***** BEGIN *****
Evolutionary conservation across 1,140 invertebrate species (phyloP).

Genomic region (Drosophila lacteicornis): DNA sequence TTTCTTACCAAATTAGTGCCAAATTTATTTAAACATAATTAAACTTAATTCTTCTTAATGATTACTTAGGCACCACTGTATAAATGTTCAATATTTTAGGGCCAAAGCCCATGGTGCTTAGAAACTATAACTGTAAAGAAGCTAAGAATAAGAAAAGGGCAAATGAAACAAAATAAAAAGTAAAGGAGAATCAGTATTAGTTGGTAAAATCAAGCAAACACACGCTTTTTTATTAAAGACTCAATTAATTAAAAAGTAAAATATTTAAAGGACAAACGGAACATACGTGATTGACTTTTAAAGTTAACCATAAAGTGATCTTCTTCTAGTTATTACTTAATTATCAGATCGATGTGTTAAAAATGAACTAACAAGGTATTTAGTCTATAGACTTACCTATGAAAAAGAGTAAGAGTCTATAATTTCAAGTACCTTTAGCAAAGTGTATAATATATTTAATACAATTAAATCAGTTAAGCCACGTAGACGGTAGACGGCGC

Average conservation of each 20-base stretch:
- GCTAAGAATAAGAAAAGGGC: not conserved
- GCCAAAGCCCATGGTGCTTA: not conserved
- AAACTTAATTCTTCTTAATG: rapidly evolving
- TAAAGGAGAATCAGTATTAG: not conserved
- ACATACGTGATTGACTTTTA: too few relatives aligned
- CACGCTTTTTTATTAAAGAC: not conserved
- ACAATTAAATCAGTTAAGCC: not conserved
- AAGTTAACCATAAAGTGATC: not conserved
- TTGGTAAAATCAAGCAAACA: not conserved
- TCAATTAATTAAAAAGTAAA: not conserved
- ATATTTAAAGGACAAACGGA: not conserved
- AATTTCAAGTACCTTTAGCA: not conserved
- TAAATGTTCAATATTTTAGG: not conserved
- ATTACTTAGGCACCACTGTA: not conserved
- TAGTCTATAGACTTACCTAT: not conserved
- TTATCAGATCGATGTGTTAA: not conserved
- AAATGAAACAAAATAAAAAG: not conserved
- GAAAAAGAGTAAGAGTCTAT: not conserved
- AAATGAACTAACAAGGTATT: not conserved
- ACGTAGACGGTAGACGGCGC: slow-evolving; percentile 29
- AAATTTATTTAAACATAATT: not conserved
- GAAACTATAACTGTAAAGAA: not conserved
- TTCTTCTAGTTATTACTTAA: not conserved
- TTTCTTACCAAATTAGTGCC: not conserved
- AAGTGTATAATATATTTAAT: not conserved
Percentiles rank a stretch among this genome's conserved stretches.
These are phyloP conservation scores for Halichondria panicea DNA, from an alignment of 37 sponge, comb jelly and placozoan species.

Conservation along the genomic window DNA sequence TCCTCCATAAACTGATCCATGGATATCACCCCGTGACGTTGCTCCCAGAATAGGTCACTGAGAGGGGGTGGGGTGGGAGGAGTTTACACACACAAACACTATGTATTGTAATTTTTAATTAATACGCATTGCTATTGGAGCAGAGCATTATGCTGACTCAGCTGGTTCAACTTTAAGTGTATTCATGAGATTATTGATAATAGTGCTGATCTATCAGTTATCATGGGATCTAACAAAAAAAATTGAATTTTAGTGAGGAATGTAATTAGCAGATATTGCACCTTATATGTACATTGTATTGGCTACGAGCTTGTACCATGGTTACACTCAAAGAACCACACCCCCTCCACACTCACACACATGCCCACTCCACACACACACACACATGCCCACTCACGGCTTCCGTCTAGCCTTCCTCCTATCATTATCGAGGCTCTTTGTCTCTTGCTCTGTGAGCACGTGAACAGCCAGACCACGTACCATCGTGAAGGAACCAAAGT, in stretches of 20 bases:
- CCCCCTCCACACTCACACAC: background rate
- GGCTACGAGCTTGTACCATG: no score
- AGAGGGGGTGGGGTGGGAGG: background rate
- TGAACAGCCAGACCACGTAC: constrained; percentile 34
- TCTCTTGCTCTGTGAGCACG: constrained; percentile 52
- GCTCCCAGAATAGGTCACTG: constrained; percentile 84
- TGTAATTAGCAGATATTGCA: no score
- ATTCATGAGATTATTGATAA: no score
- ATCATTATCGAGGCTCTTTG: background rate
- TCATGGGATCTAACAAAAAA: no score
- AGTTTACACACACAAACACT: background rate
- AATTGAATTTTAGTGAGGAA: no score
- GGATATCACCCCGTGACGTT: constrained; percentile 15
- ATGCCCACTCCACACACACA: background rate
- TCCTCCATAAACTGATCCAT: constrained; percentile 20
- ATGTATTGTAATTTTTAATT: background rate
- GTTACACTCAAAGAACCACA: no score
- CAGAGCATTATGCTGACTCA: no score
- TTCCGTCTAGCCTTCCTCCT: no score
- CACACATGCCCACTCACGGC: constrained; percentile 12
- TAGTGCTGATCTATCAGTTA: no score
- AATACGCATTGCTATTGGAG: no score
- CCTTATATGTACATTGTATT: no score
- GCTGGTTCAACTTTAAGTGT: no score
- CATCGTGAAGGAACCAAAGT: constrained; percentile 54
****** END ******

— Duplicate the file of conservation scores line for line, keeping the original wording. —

Evolutionary conservation across 1,140 invertebrate species (phyloP).

Genomic region (Drosophila lacteicornis): DNA sequence TTTCTTACCAAATTAGTGCCAAATTTATTTAAACATAATTAAACTTAATTCTTCTTAATGATTACTTAGGCACCACTGTATAAATGTTCAATATTTTAGGGCCAAAGCCCATGGTGCTTAGAAACTATAACTGTAAAGAAGCTAAGAATAAGAAAAGGGCAAATGAAACAAAATAAAAAGTAAAGGAGAATCAGTATTAGTTGGTAAAATCAAGCAAACACACGCTTTTTTATTAAAGACTCAATTAATTAAAAAGTAAAATATTTAAAGGACAAACGGAACATACGTGATTGACTTTTAAAGTTAACCATAAAGTGATCTTCTTCTAGTTATTACTTAATTATCAGATCGATGTGTTAAAAATGAACTAACAAGGTATTTAGTCTATAGACTTACCTATGAAAAAGAGTAAGAGTCTATAATTTCAAGTACCTTTAGCAAAGTGTATAATATATTTAATACAATTAAATCAGTTAAGCCACGTAGACGGTAGACGGCGC

Average conservation of each 20-base stretch:
- GCTAAGAATAAGAAAAGGGC: not conserved
- GCCAAAGCCCATGGTGCTTA: not conserved
- AAACTTAATTCTTCTTAATG: rapidly evolving
- TAAAGGAGAATCAGTATTAG: not conserved
- ACATACGTGATTGACTTTTA: too few relatives aligned
- CACGCTTTTTTATTAAAGAC: not conserved
- ACAATTAAATCAGTTAAGCC: not conserved
- AAGTTAACCATAAAGTGATC: not conserved
- TTGGTAAAATCAAGCAAACA: not conserved
- TCAATTAATTAAAAAGTAAA: not conserved
- ATATTTAAAGGACAAACGGA: not conserved
- AATTTCAAGTACCTTTAGCA: not conserved
- TAAATGTTCAATATTTTAGG: not conserved
- ATTACTTAGGCACCACTGTA: not conserved
- TAGTCTATAGACTTACCTAT: not conserved
- TTATCAGATCGATGTGTTAA: not conserved
- AAATGAAACAAAATAAAAAG: not conserved
- GAAAAAGAGTAAGAGTCTAT: not conserved
- AAATGAACTAACAAGGTATT: not conserved
- ACGTAGACGGTAGACGGCGC: slow-evolving; percentile 29
- AAATTTATTTAAACATAATT: not conserved
- GAAACTATAACTGTAAAGAA: not conserved
- TTCTTCTAGTTATTACTTAA: not conserved
- TTTCTTACCAAATTAGTGCC: not conserved
- AAGTGTATAATATATTTAAT: not conserved
Percentiles rank a stretch among this genome's conserved stretches.
These are phyloP conservation scores for Halichondria panicea DNA, from an alignment of 37 sponge, comb jelly and placozoan species.

Conservation along the genomic window DNA sequence TCCTCCATAAACTGATCCATGGATATCACCCCGTGACGTTGCTCCCAGAATAGGTCACTGAGAGGGGGTGGGGTGGGAGGAGTTTACACACACAAACACTATGTATTGTAATTTTTAATTAATACGCATTGCTATTGGAGCAGAGCATTATGCTGACTCAGCTGGTTCAACTTTAAGTGTATTCATGAGATTATTGATAATAGTGCTGATCTATCAGTTATCATGGGATCTAACAAAAAAAATTGAATTTTAGTGAGGAATGTAATTAGCAGATATTGCACCTTATATGTACATTGTATTGGCTACGAGCTTGTACCATGGTTACACTCAAAGAACCACACCCCCTCCACACTCACACACATGCCCACTCCACACACACACACACATGCCCACTCACGGCTTCCGTCTAGCCTTCCTCCTATCATTATCGAGGCTCTTTGTCTCTTGCTCTGTGAGCACGTGAACAGCCAGACCACGTACCATCGTGAAGGAACCAAAGT, in stretches of 20 bases:
- CCCCCTCCACACTCACACAC: background rate
- GGCTACGAGCTTGTACCATG: no score
- AGAGGGGGTGGGGTGGGAGG: background rate
- TGAACAGCCAGACCACGTAC: constrained; percentile 34
- TCTCTTGCTCTGTGAGCACG: constrained; percentile 52
- GCTCCCAGAATAGGTCACTG: constrained; percentile 84
- TGTAATTAGCAGATATTGCA: no score
- ATTCATGAGATTATTGATAA: no score
- ATCATTATCGAGGCTCTTTG: background rate
- TCATGGGATCTAACAAAAAA: no score
- AGTTTACACACACAAACACT: background rate
- AATTGAATTTTAGTGAGGAA: no score
- GGATATCACCCCGTGACGTT: constrained; percentile 15
- ATGCCCACTCCACACACACA: background rate
- TCCTCCATAAACTGATCCAT: constrained; percentile 20
- ATGTATTGTAATTTTTAATT: background rate
- GTTACACTCAAAGAACCACA: no score
- CAGAGCATTATGCTGACTCA: no score
- TTCCGTCTAGCCTTCCTCCT: no score
- CACACATGCCCACTCACGGC: constrained; percentile 12
- TAGTGCTGATCTATCAGTTA: no score
- AATACGCATTGCTATTGGAG: no score
- CCTTATATGTACATTGTATT: no score
- GCTGGTTCAACTTTAAGTGT: no score
- CATCGTGAAGGAACCAAAGT: constrained; percentile 54